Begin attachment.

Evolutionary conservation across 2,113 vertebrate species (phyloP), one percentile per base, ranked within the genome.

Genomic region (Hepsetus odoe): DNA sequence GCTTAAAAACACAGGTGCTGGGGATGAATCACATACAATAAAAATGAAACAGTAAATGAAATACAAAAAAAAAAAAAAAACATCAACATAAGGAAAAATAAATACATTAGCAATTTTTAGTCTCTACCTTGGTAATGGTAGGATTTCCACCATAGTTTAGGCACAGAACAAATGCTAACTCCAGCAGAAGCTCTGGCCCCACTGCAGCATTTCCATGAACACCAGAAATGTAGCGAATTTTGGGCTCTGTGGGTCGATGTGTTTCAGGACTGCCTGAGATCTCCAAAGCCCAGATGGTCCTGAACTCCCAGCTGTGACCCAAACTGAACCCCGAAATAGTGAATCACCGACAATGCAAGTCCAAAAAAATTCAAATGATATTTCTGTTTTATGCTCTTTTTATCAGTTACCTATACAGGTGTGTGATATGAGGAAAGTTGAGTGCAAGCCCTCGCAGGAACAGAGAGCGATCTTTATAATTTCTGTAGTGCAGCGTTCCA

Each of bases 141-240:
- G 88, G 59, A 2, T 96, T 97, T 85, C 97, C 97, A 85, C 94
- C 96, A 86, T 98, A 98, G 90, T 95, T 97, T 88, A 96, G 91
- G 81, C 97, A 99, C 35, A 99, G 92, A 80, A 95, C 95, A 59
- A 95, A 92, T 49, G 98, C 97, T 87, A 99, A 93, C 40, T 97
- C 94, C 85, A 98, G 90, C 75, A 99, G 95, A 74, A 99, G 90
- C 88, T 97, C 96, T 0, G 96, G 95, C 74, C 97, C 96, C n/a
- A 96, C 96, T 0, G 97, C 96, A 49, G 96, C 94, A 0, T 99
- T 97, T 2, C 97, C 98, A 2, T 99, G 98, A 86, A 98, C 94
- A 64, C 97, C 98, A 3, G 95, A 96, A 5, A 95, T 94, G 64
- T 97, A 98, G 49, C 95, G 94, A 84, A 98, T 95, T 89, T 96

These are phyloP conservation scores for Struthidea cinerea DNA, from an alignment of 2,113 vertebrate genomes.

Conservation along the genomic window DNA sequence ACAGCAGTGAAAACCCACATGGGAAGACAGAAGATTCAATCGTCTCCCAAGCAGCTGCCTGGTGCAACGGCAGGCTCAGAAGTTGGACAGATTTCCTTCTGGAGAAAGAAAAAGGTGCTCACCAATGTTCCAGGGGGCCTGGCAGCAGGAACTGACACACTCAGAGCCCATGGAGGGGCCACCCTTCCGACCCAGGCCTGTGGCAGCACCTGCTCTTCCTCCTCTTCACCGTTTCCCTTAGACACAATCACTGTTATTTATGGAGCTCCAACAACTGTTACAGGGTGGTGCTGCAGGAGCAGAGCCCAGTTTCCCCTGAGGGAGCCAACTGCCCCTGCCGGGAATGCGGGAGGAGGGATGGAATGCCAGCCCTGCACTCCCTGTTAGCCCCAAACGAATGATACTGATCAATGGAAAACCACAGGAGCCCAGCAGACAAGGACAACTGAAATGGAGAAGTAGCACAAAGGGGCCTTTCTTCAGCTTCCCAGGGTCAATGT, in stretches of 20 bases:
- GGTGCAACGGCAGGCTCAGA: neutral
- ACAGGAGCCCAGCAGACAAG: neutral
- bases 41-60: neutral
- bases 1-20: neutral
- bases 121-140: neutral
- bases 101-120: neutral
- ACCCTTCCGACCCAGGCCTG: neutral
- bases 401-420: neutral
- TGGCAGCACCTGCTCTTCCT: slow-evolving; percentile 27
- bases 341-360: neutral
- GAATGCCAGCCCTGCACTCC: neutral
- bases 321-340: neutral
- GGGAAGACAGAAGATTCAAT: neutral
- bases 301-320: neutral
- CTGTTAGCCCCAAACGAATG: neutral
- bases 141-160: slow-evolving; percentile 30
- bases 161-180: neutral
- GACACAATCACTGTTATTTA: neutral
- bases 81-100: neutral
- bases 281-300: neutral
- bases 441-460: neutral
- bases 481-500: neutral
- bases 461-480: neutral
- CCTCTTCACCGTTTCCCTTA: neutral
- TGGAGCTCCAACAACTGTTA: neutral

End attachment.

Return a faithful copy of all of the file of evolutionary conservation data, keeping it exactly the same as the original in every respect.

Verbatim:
Evolutionary conservation across 2,113 vertebrate species (phyloP), one percentile per base, ranked within the genome.

Genomic region (Hepsetus odoe): DNA sequence GCTTAAAAACACAGGTGCTGGGGATGAATCACATACAATAAAAATGAAACAGTAAATGAAATACAAAAAAAAAAAAAAAACATCAACATAAGGAAAAATAAATACATTAGCAATTTTTAGTCTCTACCTTGGTAATGGTAGGATTTCCACCATAGTTTAGGCACAGAACAAATGCTAACTCCAGCAGAAGCTCTGGCCCCACTGCAGCATTTCCATGAACACCAGAAATGTAGCGAATTTTGGGCTCTGTGGGTCGATGTGTTTCAGGACTGCCTGAGATCTCCAAAGCCCAGATGGTCCTGAACTCCCAGCTGTGACCCAAACTGAACCCCGAAATAGTGAATCACCGACAATGCAAGTCCAAAAAAATTCAAATGATATTTCTGTTTTATGCTCTTTTTATCAGTTACCTATACAGGTGTGTGATATGAGGAAAGTTGAGTGCAAGCCCTCGCAGGAACAGAGAGCGATCTTTATAATTTCTGTAGTGCAGCGTTCCA

Each of bases 141-240:
- G 88, G 59, A 2, T 96, T 97, T 85, C 97, C 97, A 85, C 94
- C 96, A 86, T 98, A 98, G 90, T 95, T 97, T 88, A 96, G 91
- G 81, C 97, A 99, C 35, A 99, G 92, A 80, A 95, C 95, A 59
- A 95, A 92, T 49, G 98, C 97, T 87, A 99, A 93, C 40, T 97
- C 94, C 85, A 98, G 90, C 75, A 99, G 95, A 74, A 99, G 90
- C 88, T 97, C 96, T 0, G 96, G 95, C 74, C 97, C 96, C n/a
- A 96, C 96, T 0, G 97, C 96, A 49, G 96, C 94, A 0, T 99
- T 97, T 2, C 97, C 98, A 2, T 99, G 98, A 86, A 98, C 94
- A 64, C 97, C 98, A 3, G 95, A 96, A 5, A 95, T 94, G 64
- T 97, A 98, G 49, C 95, G 94, A 84, A 98, T 95, T 89, T 96

These are phyloP conservation scores for Struthidea cinerea DNA, from an alignment of 2,113 vertebrate genomes.

Conservation along the genomic window DNA sequence ACAGCAGTGAAAACCCACATGGGAAGACAGAAGATTCAATCGTCTCCCAAGCAGCTGCCTGGTGCAACGGCAGGCTCAGAAGTTGGACAGATTTCCTTCTGGAGAAAGAAAAAGGTGCTCACCAATGTTCCAGGGGGCCTGGCAGCAGGAACTGACACACTCAGAGCCCATGGAGGGGCCACCCTTCCGACCCAGGCCTGTGGCAGCACCTGCTCTTCCTCCTCTTCACCGTTTCCCTTAGACACAATCACTGTTATTTATGGAGCTCCAACAACTGTTACAGGGTGGTGCTGCAGGAGCAGAGCCCAGTTTCCCCTGAGGGAGCCAACTGCCCCTGCCGGGAATGCGGGAGGAGGGATGGAATGCCAGCCCTGCACTCCCTGTTAGCCCCAAACGAATGATACTGATCAATGGAAAACCACAGGAGCCCAGCAGACAAGGACAACTGAAATGGAGAAGTAGCACAAAGGGGCCTTTCTTCAGCTTCCCAGGGTCAATGT, in stretches of 20 bases:
- GGTGCAACGGCAGGCTCAGA: neutral
- ACAGGAGCCCAGCAGACAAG: neutral
- bases 41-60: neutral
- bases 1-20: neutral
- bases 121-140: neutral
- bases 101-120: neutral
- ACCCTTCCGACCCAGGCCTG: neutral
- bases 401-420: neutral
- TGGCAGCACCTGCTCTTCCT: slow-evolving; percentile 27
- bases 341-360: neutral
- GAATGCCAGCCCTGCACTCC: neutral
- bases 321-340: neutral
- GGGAAGACAGAAGATTCAAT: neutral
- bases 301-320: neutral
- CTGTTAGCCCCAAACGAATG: neutral
- bases 141-160: slow-evolving; percentile 30
- bases 161-180: neutral
- GACACAATCACTGTTATTTA: neutral
- bases 81-100: neutral
- bases 281-300: neutral
- bases 441-460: neutral
- bases 481-500: neutral
- bases 461-480: neutral
- CCTCTTCACCGTTTCCCTTA: neutral
- TGGAGCTCCAACAACTGTTA: neutral